Asylum seekers are becoming homeless because the Home Office is unlawfully failing to provide them with accommodation. Under asylum law, the Home Office is required to grant housing and support to asylum seekers who are waiting on their claims, or whose claims have been refused but who aren’t able to leave the UK. The Independent has seen court orders from recent weeks in which the government has been told it must house destitute individuals whom it has a legal duty to support. In some cases it has been ordered to reimburse charities for costs they have incurred to accommodate these people while it has failed to do so.
Court documents show that the department has been granting people asylum support on paper, but failing to provide it until solicitors intervene. In some cases, asylum seekers – some of whom are also victims of modern slavery or torture – have had to wait months to be housed. In all cases The Independent has been made aware of, the individuals have been accommodated by friends of charities and the legal action has been taken just before this informal support has had to end, meaning they did not have to sleep on the streets.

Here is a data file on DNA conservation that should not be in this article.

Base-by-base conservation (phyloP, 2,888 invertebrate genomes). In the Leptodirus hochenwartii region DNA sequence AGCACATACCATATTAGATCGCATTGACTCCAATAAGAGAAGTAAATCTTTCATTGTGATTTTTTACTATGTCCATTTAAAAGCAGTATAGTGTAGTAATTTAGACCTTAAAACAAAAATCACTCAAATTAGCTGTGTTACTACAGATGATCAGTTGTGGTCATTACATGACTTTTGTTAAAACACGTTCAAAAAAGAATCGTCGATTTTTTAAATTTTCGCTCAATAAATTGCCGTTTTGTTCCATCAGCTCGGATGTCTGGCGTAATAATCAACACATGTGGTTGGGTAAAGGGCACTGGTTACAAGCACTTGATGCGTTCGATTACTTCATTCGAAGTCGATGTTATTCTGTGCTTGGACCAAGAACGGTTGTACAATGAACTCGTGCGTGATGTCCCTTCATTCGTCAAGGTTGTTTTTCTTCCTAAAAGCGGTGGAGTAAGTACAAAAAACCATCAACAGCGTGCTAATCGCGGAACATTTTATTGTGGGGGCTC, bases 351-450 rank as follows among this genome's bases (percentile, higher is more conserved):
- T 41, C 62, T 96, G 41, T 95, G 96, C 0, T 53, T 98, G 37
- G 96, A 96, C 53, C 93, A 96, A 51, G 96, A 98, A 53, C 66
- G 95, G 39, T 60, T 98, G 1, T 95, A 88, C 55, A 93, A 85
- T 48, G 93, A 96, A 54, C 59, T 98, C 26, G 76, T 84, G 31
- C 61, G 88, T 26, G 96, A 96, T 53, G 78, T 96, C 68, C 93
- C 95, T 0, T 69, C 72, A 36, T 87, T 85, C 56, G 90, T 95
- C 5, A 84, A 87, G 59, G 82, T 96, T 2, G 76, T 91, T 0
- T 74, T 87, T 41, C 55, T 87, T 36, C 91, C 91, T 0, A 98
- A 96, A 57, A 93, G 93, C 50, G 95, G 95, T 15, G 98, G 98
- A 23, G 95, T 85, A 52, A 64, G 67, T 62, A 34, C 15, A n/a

However, lawyers and charities said there were many destitute asylum seekers who would not have access to legal representation to enable them to resolve their cases in court, and may have fallen into street homelessness as a result. Campaigners said that while there were already delays in providing housing, the pandemic had exacerbated the situation, as many asylum seekers who had been sofa surfing were forced out of these arrangements due to the lockdown, and subsequently applied for government support.
Read more: May Bulman, Independent, https://is.gd/COASgI